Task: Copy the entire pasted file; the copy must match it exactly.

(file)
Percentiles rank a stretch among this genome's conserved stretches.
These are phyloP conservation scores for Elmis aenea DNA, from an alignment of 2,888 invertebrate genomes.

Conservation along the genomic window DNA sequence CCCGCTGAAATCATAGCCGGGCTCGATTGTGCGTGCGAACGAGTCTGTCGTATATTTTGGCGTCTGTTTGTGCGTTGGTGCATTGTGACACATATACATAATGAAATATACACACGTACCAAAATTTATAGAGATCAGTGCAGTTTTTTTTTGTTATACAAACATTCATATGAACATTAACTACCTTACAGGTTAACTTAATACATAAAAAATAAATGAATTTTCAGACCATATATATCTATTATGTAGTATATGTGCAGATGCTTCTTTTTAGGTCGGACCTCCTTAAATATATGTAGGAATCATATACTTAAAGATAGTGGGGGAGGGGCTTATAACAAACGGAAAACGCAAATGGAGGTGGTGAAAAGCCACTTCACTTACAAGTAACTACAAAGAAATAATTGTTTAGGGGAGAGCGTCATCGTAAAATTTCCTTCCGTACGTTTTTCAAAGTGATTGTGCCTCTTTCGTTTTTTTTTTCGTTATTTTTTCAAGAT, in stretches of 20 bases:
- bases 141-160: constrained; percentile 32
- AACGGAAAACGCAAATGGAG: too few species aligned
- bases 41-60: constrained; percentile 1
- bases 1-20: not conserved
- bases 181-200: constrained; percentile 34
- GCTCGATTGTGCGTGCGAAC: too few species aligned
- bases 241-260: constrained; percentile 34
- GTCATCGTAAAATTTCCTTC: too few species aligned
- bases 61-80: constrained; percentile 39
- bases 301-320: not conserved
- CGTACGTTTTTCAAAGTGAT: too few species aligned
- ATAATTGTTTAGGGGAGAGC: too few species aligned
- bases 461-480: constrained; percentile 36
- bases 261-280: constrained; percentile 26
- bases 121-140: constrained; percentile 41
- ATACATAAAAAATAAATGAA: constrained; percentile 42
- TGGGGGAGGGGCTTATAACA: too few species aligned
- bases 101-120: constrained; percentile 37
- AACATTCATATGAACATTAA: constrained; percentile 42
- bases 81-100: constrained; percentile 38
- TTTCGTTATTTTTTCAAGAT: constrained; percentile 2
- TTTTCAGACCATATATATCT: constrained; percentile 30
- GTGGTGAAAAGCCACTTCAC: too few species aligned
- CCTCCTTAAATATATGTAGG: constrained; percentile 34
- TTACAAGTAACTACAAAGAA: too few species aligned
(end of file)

Percentiles rank a stretch among this genome's conserved stretches.
These are phyloP conservation scores for Elmis aenea DNA, from an alignment of 2,888 invertebrate genomes.

Conservation along the genomic window DNA sequence CCCGCTGAAATCATAGCCGGGCTCGATTGTGCGTGCGAACGAGTCTGTCGTATATTTTGGCGTCTGTTTGTGCGTTGGTGCATTGTGACACATATACATAATGAAATATACACACGTACCAAAATTTATAGAGATCAGTGCAGTTTTTTTTTGTTATACAAACATTCATATGAACATTAACTACCTTACAGGTTAACTTAATACATAAAAAATAAATGAATTTTCAGACCATATATATCTATTATGTAGTATATGTGCAGATGCTTCTTTTTAGGTCGGACCTCCTTAAATATATGTAGGAATCATATACTTAAAGATAGTGGGGGAGGGGCTTATAACAAACGGAAAACGCAAATGGAGGTGGTGAAAAGCCACTTCACTTACAAGTAACTACAAAGAAATAATTGTTTAGGGGAGAGCGTCATCGTAAAATTTCCTTCCGTACGTTTTTCAAAGTGATTGTGCCTCTTTCGTTTTTTTTTTCGTTATTTTTTCAAGAT, in stretches of 20 bases:
- bases 141-160: constrained; percentile 32
- AACGGAAAACGCAAATGGAG: too few species aligned
- bases 41-60: constrained; percentile 1
- bases 1-20: not conserved
- bases 181-200: constrained; percentile 34
- GCTCGATTGTGCGTGCGAAC: too few species aligned
- bases 241-260: constrained; percentile 34
- GTCATCGTAAAATTTCCTTC: too few species aligned
- bases 61-80: constrained; percentile 39
- bases 301-320: not conserved
- CGTACGTTTTTCAAAGTGAT: too few species aligned
- ATAATTGTTTAGGGGAGAGC: too few species aligned
- bases 461-480: constrained; percentile 36
- bases 261-280: constrained; percentile 26
- bases 121-140: constrained; percentile 41
- ATACATAAAAAATAAATGAA: constrained; percentile 42
- TGGGGGAGGGGCTTATAACA: too few species aligned
- bases 101-120: constrained; percentile 37
- AACATTCATATGAACATTAA: constrained; percentile 42
- bases 81-100: constrained; percentile 38
- TTTCGTTATTTTTTCAAGAT: constrained; percentile 2
- TTTTCAGACCATATATATCT: constrained; percentile 30
- GTGGTGAAAAGCCACTTCAC: too few species aligned
- CCTCCTTAAATATATGTAGG: constrained; percentile 34
- TTACAAGTAACTACAAAGAA: too few species aligned